Eight years ago, when the Woodstock program began, the majority of students were of Asian descent, Woodstock principal Mary Patterson said, many of them adopted daughters whose parents wanted them to feel some kind of connection to their native country. Now the program is increasingly mixed ethnically, she said; for the first time this year, the program had a waiting list, and interested parents had to be turned away.
It's long been accepted that the younger a child is, the easier it is to introduce them to a second language, said Patterson.
In September, most of Yen's 24 students couldn't speak a single word of Mandarin, one of the most difficult languages to learn. But three months later, the students were singing songs in Mandarin, laboriously printing Chinese characters and following Yen's instructions, delivered in Mandarin, with no need for any English translation, jumping up to impersonate trees, mountains and frogs at her command.
Teaching begins slowly, Yen said, with repetition of about 20 to 25 Chinese characters, since Mandarin has no alphabet, just 3,500 base characters that are then combined to form other words. Each year, students learn about 150 characters, she said, via constant repetition and memorization.
By the time they get to fourth grade, students are relatively fluent; Lily Rappaport, 9, said she sometimes dreams in Mandarin, after five years in the program. Being in the program has its disadvantages, she said; her parents can't be much help with her homework, for one.
"I am the only one in my family who really speaks it," she said. "I have to figure it out by myself."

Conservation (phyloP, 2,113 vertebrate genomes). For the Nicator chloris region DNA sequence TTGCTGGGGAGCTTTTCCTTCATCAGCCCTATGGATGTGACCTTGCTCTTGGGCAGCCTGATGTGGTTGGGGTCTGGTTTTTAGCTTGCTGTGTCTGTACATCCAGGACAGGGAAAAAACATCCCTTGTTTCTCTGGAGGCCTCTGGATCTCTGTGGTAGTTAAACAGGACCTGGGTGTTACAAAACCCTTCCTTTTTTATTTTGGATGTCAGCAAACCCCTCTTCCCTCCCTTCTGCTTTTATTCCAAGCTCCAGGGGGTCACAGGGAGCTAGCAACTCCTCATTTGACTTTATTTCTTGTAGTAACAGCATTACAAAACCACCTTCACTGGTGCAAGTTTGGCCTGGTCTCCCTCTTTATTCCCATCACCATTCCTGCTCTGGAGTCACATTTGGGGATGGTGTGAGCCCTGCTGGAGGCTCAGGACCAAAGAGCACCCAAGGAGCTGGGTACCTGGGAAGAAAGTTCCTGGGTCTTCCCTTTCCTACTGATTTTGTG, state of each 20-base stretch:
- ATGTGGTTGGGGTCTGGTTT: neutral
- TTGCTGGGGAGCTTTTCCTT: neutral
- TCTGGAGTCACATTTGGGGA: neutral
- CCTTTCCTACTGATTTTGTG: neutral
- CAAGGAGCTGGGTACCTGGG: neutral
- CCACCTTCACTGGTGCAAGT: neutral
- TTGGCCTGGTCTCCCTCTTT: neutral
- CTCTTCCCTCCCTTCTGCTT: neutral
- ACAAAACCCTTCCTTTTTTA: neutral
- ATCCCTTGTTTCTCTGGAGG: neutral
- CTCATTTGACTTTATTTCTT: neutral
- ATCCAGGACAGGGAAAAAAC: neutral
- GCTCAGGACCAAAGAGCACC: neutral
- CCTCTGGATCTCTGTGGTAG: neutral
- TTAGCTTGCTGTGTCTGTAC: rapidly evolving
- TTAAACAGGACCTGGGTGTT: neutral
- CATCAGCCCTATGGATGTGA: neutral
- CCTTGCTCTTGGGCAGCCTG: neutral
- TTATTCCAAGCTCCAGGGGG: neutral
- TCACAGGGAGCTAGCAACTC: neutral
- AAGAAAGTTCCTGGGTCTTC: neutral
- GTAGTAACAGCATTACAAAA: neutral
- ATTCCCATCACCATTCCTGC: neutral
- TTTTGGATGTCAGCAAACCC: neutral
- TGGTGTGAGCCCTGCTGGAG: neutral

In the higher grade levels, students at Woodstock take not just language-learning classes but also math and science courses that are taught in Mandarin.
In Jessica Bucknam's fourth-grade math class, students answer her questions on graphing and remainders in easy, practiced Chinese. She mixes in some language learning with the math as well, asking students whether a wrong answer needs a smiley face or a frown next to it and waiting for their answer in Chinese.
Yen and Bucknam are both native Mandarin speakers, but finding teachers for the program is among the greatest challenges, Patterson said.
Where to find the teachers to meet the increasing demand for Chinese classes is the "$64,000 question," said Levine, of the Asia Society.
Education officials should try for more teacher exchanges with China, he said, and consider alternative certification programs for some of the many Chinese speakers who live in the United States but are not licensed as teachers. Distance learning could also help bring Chinese language courses to students in more rural school districts, he said, and teacher preparation programs at universities could also ramp up efforts to train language educators.
"There are great big multiples of kids who are studying the European languages, but when we think about our economy, and the new markets we are expanding into, it is time to recalibrate some of our attention," Levine said.